LOUISVILLE, Ky. (WDRB) – Metro Council President David James testified this week that police Chief Steve Conrad has repeatedly lied and should be on a list the department keeps that identifies problematic officers who have credibility issues.

James, who is a former LMPD officer, said Conrad belongs on the so-called Brady list, named after the “Brady law,” a 1963 U.S. Supreme Court ruling that says defendants must be told about potentially beneficial evidence in criminal cases, such as the trustworthiness of police officers.

The list, which some defense attorneys use to sow doubt about an officer's testimony in court, can often damage or even end an officer's career. 

In a deposition this week, James told an attorney for the city that he doesn’t think Conrad is a good police chief, in part because of poor leadership, bad judgment and "the different times he has not told the truth on different occasions.”

James said Conrad has lied to him on several occasions, though he declined to offer specifics. However, James said Conrad lied in a whistleblower case brought by Officer Barron Morgan, who claimed he was demoted for helping a woman who was in prison for a murder she did not commit.

In 2014, Morgan won a $450,000 settlement against Louisville Metro government.

James did not say specifically what the chief lied about, saying only that Conrad "tried to help or keep a woman in prison for a murder she didn’t commit.”

James’ deposition was completed as part of a whistleblower lawsuit filed by LMPD Lt. Jimmy Harper, who claims he was demoted from his major rank as retaliation for raising concerns about the department’s management.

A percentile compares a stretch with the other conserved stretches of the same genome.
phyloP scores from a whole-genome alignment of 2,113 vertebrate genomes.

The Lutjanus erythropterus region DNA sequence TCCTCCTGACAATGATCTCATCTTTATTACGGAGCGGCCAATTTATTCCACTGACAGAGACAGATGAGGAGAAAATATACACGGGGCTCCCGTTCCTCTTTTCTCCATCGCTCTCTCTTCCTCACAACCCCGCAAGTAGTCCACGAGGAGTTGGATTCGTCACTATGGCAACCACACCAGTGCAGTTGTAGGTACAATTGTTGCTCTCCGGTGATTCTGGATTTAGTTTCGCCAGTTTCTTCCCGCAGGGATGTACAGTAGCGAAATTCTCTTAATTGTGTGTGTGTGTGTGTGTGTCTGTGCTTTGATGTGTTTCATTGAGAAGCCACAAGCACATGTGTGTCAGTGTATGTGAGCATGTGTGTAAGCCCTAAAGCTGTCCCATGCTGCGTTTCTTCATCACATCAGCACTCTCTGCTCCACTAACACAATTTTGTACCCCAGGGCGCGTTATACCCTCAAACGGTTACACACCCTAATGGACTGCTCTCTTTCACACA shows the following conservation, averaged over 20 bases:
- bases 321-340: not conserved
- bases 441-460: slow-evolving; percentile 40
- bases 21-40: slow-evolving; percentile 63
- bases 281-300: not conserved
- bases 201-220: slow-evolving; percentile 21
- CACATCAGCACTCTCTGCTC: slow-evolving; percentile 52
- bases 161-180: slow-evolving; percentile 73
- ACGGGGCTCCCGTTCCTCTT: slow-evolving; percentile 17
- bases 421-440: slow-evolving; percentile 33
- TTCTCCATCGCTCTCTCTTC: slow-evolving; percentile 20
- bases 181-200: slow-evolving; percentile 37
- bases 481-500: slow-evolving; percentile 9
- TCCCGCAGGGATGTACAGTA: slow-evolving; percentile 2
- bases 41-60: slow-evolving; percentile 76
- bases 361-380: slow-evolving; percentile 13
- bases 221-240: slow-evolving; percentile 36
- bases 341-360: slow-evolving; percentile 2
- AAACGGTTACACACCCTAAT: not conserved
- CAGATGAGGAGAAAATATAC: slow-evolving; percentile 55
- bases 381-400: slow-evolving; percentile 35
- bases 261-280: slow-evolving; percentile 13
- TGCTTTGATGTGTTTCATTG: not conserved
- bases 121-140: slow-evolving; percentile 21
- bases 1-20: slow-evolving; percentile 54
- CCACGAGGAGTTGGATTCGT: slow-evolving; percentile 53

LMPD spokeswoman Jessie Halladay said the department doesn't have "any comment as this is a pending legal matter and it would be inappropriate for us to comment."

A spokesman for Mayor Greg Fischer said in a statement: 

"These are very serious allegations being made by an elected official against the Chief of Police.  For him to maintain any credibility he must produce the evidence behind these allegations immediately."

James also said the chief surrounds himself with “yes people” and does not want to hear the truth.

“It's pretty obvious from what happened to Major Harper that Chief Conrad doesn’t appreciate the truth and who tells the truth, and officers are aware of that,” James testified Monday.

Conrad removed Harper from the high-ranking position of major as part of department-wide reorganization last year.

But Harper claims he was demoted after he told Conrad that he had concerns about the chief’s leadership and also informed some Metro Council members about those issues.

The Jefferson County Attorney’s Office has already filed a motion asking a judge to keep James’ testimony about Conrad out of Harper’s trial, arguing, “not only is this opinion evidence, it is an opinion James is not qualified to give.”

Assistant County Attorney Peter Ervin also wrote that the James’ testimony could be “highly inflammatory.”

Conrad started the Brady list policy locally in 2013, adding more than two dozen officers whose conduct could be problematic, and their disciplinary issues were turned over to prosecutors.

Also as part of the policy, Conrad put the department's 1,200 officers on notice that any violations involving untruthfulness "will likely lead to termination from this department."

In a 2013 interview with WDRB News, Conrad said he was taking a harder line on lying than his predecessors, in part, because of the recent change in policy.

"We now have a number of officers who when they testify have to explain that situation in the past," he said at the time. "I just don't want to have to deal with this again. Our credibility is important. It affects the community's trust in us."

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